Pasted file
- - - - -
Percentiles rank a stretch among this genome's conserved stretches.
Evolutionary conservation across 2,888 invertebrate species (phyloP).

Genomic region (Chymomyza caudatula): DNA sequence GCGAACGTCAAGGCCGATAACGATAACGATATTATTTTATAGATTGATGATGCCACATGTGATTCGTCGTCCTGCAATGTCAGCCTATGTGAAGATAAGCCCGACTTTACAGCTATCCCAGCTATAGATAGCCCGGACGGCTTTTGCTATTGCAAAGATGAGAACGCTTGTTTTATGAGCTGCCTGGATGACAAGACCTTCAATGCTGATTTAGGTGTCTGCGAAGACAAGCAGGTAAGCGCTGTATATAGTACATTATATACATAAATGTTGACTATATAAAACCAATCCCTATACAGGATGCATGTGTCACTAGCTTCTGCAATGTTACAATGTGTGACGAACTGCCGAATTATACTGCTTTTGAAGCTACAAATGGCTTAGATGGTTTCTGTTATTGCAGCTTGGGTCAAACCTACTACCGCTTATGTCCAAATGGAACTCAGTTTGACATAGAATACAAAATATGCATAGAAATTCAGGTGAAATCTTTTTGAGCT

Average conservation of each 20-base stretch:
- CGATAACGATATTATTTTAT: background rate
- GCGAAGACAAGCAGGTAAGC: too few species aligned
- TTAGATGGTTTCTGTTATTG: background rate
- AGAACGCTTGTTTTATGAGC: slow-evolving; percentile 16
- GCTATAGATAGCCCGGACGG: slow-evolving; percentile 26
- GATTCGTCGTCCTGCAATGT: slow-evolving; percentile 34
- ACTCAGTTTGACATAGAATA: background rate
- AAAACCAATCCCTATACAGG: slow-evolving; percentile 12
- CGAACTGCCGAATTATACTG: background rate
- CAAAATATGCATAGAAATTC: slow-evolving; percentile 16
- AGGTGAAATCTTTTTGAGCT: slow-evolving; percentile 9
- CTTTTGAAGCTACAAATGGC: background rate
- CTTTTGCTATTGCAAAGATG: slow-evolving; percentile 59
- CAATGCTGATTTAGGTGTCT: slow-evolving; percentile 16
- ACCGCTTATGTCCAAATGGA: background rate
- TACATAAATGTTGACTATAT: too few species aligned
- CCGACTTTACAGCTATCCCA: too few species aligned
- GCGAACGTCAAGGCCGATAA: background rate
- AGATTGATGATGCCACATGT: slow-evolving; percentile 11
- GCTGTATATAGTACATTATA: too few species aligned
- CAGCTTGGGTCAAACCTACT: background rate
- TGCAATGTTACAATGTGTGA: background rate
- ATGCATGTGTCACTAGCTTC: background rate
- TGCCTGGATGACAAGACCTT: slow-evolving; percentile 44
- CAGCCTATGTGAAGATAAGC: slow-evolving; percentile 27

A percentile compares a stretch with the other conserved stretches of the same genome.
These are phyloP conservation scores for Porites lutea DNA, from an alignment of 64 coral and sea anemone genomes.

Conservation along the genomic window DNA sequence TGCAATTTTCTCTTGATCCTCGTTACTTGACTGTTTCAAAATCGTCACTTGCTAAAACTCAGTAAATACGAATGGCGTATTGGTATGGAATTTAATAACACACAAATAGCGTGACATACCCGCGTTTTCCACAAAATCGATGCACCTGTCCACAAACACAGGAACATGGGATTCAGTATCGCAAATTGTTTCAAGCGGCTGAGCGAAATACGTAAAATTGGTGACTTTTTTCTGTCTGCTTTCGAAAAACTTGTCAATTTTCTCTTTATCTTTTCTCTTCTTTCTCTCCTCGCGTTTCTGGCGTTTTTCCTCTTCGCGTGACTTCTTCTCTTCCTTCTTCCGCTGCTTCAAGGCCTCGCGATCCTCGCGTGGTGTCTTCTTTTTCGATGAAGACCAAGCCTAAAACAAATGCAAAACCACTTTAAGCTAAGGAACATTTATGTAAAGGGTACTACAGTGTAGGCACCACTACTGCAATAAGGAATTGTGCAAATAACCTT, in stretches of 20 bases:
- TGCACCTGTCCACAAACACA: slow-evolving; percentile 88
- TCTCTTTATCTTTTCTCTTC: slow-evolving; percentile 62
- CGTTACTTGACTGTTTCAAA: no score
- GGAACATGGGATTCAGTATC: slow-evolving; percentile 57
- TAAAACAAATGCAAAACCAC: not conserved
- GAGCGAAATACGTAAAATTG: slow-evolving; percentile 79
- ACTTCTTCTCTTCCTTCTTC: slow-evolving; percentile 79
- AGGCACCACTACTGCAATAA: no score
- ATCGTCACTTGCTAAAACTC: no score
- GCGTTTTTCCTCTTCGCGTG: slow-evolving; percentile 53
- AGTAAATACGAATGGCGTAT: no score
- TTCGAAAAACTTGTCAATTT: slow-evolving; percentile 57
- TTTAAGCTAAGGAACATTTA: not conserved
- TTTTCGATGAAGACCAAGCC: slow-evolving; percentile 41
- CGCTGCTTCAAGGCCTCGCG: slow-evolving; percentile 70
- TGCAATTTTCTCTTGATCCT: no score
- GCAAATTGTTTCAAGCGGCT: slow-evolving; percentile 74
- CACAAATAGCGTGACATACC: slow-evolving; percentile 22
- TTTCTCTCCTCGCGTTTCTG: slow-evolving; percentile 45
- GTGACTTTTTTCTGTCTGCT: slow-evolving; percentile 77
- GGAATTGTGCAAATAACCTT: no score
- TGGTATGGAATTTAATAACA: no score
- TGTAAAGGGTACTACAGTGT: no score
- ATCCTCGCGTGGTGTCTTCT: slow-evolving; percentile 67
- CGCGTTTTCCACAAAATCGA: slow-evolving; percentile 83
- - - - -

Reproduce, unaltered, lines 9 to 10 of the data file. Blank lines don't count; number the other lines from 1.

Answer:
- GCTATAGATAGCCCGGACGG: slow-evolving; percentile 26
- GATTCGTCGTCCTGCAATGT: slow-evolving; percentile 34